Rishi Sunak has announced state loan guarantees worth £330bn along with a further £20bn of financial handouts to help struggling businesses cope with the economic catastrophe caused by the rapid spread of coronavirus in the UK, including a one-year break from business rates. (The Financial Times £).
The taxes levied on commercial premises will be abolished this year for all retailers, leisure outlets and hospitality sector firms, in a dramatic escalation of a relief package announced at last week’s budget (The Guardian). Another £20bn will pay for a business rates holiday and cash handouts to smaller companies. Business interruption loans will be increased to £5million – up from the £1.2million announced at last week’s Budget – with no interest due for six months (The Daily Mail)
£20bn of extra spending on grants, and business rates holidays for companies have been announced by the chancellor as part of “unprecedented” measures to help businesses (Sky News). The chancellor announced a three-month mortgage holiday for homeowners, handed out government-backed cheap credit, tax breaks and grants and promised industry bailouts. (The Times £)
Shops, supermarkets, pubs, bars and theatres heaved a sigh of relief after they were told they will not have to pay business rates in the next 12 months. Justin King, the former boss of Sainsbury’s who is also a non-executive director at Marks & Spencer, said the tax holiday was an “efficient way of taking some of the pressure off … the high street”. (The Telegraph)
UK supermarkets are widening the range of items subject to restrictions and shrinking their opening hours to try and contain panic buying (The Financial Times £).
Sainsbury’s is closing its cafes as well as meat, fish and pizza service counters to free up its staff and delivery network for essentials as supermarkets struggle with unprecedented demand during the coronavirus outbreak (The Guardian). Sainsbury’s has announced measures to help older and vulnerable shoppers during the coronavirus pandemic (The BBC).
Tesco said its 24-hour stores will start to close overnight so shelves stripped bare by worried consumers can be restocked (Sky News).
Supermarket chain Morrisons has announced it is to create 3,500 new jobs to expand its home delivery service amid the coronavirus pandemic (The BBC).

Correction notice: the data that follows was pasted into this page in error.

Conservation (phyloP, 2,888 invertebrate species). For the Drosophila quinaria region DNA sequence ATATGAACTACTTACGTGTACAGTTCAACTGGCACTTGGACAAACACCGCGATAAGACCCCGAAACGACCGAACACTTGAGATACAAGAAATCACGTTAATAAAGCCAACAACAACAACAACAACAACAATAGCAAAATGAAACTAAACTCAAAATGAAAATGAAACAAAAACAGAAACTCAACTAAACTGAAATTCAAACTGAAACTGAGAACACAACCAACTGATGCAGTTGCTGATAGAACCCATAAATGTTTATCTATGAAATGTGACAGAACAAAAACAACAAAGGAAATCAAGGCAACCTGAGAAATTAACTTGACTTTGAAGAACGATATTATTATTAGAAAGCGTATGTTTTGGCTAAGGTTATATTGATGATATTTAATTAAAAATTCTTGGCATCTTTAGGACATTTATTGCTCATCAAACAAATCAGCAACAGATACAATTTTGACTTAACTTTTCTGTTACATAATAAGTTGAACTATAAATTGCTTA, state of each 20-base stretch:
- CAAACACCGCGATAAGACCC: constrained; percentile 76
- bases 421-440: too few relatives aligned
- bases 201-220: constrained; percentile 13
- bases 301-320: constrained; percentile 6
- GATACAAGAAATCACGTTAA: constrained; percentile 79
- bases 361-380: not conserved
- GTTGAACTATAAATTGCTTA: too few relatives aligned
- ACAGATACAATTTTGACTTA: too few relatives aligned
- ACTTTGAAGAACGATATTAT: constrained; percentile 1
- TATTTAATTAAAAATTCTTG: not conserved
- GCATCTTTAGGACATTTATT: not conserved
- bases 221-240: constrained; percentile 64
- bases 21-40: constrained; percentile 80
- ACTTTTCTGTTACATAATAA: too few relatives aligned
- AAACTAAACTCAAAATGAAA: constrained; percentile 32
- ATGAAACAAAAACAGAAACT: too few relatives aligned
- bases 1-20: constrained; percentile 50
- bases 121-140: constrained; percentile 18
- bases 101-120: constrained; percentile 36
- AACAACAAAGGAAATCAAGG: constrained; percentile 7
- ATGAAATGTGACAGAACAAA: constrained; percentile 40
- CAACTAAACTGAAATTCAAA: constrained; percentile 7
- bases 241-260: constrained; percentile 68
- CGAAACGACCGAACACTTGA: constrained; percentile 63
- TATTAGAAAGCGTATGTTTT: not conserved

Compass, the world’s largest catering group, has warned that its profits will be hit as governments and companies across the world encourage staff to work from home in an effort to curb coronavirus (The Financial Times £). The world’s biggest catering group has warned investors that coronavirus could take a £225 million bite out of its first-half profits (The Times £). The world’s largest food contract service company Compass Group has said the coronavirus crisis will cause its operating profit to be cut by at least £225m (The Daily Mail).
Amazon is temporarily blocking shipments to its warehouses in the US and Europe of all items other than household essentials, medical supplies and similar high-demand products amid the coronavirus outbreak (The Financial Times £). Online retail giant Amazon is stopping sellers from sending non-essential items to its UK and US warehouses until 5 April, to make space for vital items needed by its customers during the coronavirus outbreak (The Guardian).
As the coronavirus spreads across America many workers are being directed to work from home but staff at Amazonand Whole Foods are being squeezed to keep up with increasing demand caused by Americans stockpiling food and household products. (The Guardian)
Impossible Foods has raised $500m in a round that will help the US plant-based burger group to weather the economic turmoil caused by the coronavirus crisis. (The Financial Times £)
Chinese farmers face a daunting planting season as they grapple with a shortage of labour, seed and fertiliser in the wake of a nationwide lockdown to control the spread of coronavirus (The Financial Times £).
Shares in the UK’s biggest pubs and restaurants tumbled on another day of panic selling on stock markets around the world. (The Daily Mail)
Britain’s pubs could be bust ‘in days’ thanks to coronavirus. Must we sell? The outlook is bleak indeed but before we crystallise any losses we must look at their balance sheets, writes The Telegraph.